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PLoS One. 2016 Mar 17;11(3):e0151785. doi: 10.1371/journal.pone.0151785. eCollection 2016.

An Examination of the Association between FOXA1 Staining Level and Biochemical Recurrence following Salvage Radiation Therapy for Recurrent Prostate Cancer.

Author information

1
Department of Health Sciences Research, Mayo Clinic, Jacksonville, Florida, United States of America.
2
Cancer Research UK Cambridge Institute, University of Cambridge, Cambridge, United Kingdom.
3
Department of Radiation Oncology, Mayo Clinic, Jacksonville, Florida, United States of America.
4
Department of Pathology, Mayo Clinic, Jacksonville, Florida, United States of America.
5
Department of Cancer Biology, Mayo Clinic, Jacksonville, Florida, United States of America.
6
Department of Radiation Oncology, Mayo Clinic, Rochester, Minnesota, United States of America.
7
Department of Radiation Oncology, Mayo Clinic, Scottsdale, Arizona, United States of America.

Abstract

BACKGROUND:

Standardly collected clinical and pathological patient information has demonstrated only moderate ability to predict risk of biochemical recurrence (BCR) of prostate cancer in men undergoing salvage radiation therapy (SRT) for a rising PSA after radical prostatectomy (RP). Although elevated FOXA1 staining has been associated with poor patient outcomes following RP, it has not been studied in the specific setting of SRT after RP. The aim of this study was to evaluate the association between FOXA1 staining level and BCR after SRT for recurrent prostate cancer.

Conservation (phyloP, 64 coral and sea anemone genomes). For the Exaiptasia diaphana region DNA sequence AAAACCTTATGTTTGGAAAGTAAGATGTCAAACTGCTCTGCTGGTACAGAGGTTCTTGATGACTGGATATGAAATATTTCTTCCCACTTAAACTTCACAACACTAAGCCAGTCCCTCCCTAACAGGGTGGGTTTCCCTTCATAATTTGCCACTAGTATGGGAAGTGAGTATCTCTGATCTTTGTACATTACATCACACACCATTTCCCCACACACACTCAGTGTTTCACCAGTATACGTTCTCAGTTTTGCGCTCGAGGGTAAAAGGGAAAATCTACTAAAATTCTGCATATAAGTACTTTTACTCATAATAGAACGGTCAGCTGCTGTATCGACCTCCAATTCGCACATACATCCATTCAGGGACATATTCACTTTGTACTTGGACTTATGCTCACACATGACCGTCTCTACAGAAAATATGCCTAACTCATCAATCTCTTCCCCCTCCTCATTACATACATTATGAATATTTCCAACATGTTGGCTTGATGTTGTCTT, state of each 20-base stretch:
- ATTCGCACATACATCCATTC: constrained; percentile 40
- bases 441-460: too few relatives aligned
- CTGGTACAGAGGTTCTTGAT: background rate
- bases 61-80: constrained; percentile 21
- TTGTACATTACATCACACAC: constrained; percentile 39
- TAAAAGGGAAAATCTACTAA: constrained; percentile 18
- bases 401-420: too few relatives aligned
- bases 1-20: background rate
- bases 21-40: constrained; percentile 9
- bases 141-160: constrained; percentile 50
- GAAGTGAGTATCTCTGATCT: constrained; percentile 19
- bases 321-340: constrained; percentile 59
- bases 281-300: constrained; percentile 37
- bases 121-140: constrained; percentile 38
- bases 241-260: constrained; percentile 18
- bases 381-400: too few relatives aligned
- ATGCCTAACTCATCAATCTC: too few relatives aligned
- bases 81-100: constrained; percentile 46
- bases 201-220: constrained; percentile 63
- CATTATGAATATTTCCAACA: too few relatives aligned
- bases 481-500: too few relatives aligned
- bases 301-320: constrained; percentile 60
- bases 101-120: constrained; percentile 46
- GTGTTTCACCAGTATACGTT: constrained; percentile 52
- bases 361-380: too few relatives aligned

METHODS:

A total of 141 men who underwent SRT at our institution were included. FOXA1 staining levels in primary tumor samples were detected using immunohistochemistry. FOXA1 staining percentage and intensity were measured and multiplied together to obtain a FOXA1 H-score (range 0-12) which was our primary staining measure. P-values ≤ 0.0056 were considered as statistically significant after applying a Bonferroni correction for multiple comparisons.

RESULTS:

There was not a significant association between FOXA1 H-score and risk of BCR when considering H-score as an ordinal variable or as a categorical variable (all P ≥ 0.090). Similarly, no significant associations with BCR were observed for FOXA1 staining percentage or staining intensity (all P ≥ 0.14).

CONCLUSIONS:

FOXA1 staining level does not appear to have a major impact on risk of BCR after SRT.

PMID:
26986977
PMCID:
PMC4795739
DOI:
10.1371/journal.pone.0151785
[Indexed for MEDLINE]
Free PMC Article

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